Verizon — When Pigs Fly?
Posted by lisagbrown on September 4, 2007
You may have seen this new TV commercial: a man and his son are looking wistfully at the window display of a Verizon cellphone store on a busy city street. The son says, “maybe the phones will go on sale soon.” The father replies, “yeah, when pigs fly!” The implication is that the phones will never go on sale, just as pigs will never fly. Suddenly, the face of a smiling salesperson appears in the window, and as she hangs a garish “sale!” sign, a plump pink pig enters the frame next to the father and son. After the two exchange bewildered looks, the commercial ends. As a viewer, I expected to see the pig fly away, or at the very least have cheaply constructed cherub’s wings harnessed to its back. If the phones are on sale, the pigs must fly, right? But this did not happen. This left me, and I suspect many other viewers, vaguely confused.
As I thought about it further, I realized that despite the fact that the expected “surprise” doesn’t happen, an alternate one does. It is completely nonsensical for a pig to wander along a city street. This is almost as shocking as a pig with wings. So, even though the audience does not get the shock we had prepared for, we get an equally compelling one. We fence wildlife out of our cities, we shun the food-making process to remote areas. Our daily contact with wildlife — or animals of any kind for that matter — has dwindled to almost nonexistent. Put in this context, it is hardly surprising that the appearance of a pig in a city is just as fantastical as a pig with wings.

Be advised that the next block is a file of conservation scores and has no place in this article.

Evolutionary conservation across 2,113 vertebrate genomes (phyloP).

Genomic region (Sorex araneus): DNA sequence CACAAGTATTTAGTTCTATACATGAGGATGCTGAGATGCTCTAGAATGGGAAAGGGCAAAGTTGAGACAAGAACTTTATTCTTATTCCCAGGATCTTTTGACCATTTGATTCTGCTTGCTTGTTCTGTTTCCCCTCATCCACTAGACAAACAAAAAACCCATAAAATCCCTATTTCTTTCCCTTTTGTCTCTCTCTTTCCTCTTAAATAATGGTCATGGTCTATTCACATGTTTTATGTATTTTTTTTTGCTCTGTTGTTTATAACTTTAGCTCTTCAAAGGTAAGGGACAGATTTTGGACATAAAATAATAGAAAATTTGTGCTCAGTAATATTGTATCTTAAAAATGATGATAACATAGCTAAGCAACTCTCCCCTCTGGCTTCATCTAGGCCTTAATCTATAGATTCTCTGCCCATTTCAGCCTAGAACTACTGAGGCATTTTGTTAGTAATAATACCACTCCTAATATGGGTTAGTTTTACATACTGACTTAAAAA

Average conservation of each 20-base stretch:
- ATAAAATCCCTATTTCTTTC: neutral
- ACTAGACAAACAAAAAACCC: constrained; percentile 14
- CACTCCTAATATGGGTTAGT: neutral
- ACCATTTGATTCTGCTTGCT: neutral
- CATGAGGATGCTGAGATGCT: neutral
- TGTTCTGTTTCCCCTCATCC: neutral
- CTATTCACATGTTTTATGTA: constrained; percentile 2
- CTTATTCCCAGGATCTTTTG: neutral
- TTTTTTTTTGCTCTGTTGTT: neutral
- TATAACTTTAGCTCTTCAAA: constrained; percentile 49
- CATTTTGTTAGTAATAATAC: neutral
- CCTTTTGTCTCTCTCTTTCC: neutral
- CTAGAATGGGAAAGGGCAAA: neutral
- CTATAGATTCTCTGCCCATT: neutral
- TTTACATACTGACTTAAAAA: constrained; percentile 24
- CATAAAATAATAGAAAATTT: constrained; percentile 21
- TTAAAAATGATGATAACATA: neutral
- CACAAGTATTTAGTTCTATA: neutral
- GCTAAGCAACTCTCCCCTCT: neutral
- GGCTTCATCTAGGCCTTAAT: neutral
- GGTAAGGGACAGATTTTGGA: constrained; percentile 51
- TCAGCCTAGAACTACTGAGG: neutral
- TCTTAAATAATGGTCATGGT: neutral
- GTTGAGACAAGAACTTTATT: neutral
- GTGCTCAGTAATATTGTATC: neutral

In the essay “… From Wild Technology to Electric Animal,” ( in N. Rothfels (Ed) Representing Animals 2002) A.M. Lippit explores the notion that animal imagery in film, television and photography is an elaborate form of entombment. As humans retreat further from animals, we mourn the loss of them and create what Lippit calls a “technological crypt.” In this sense, we can honor a relationship that no longer exists. Humans capture animals on film to remind ourselves of them, yet the images we create are sterile and artificial. We are so far removed from them that we don’t even have the skills to manufacture a more believable image. Further, even as we mourn them, we still desire control over them. For instance, even when we allow a fictional pig into a fictional city, the animal is the cleanest, most pristine, pinkest, most well-behaved pig ever.
Whatever Verizon’s intention with this commercial was, they unknowingly advertised something far more lasting than a phone that will be obsolete the moment it is sold. Instead, Verizon highlighted the alarming alienation between humans and animals — farm animals in particular. It is not the ‘sale’ sign in the Verizon store window that gives viewers pause, it is the uncomfortable sight of a pig walking on concrete, casually strolling a neighborhood that could easily be the viewer’s own; it is the question of how a pig could end up on a city street, or why the image is so strange. The viewer is left with a lingering sadness and the wish that the pig would just fly away, if for no other reason than to end the discomfiting feeling of incongruity.
Lippit, A.M. (2002). …From Wild Techonology to Electric Animal. In N. Rothfels (Ed.) Representing Animals. Bloomington: Indiana University Press.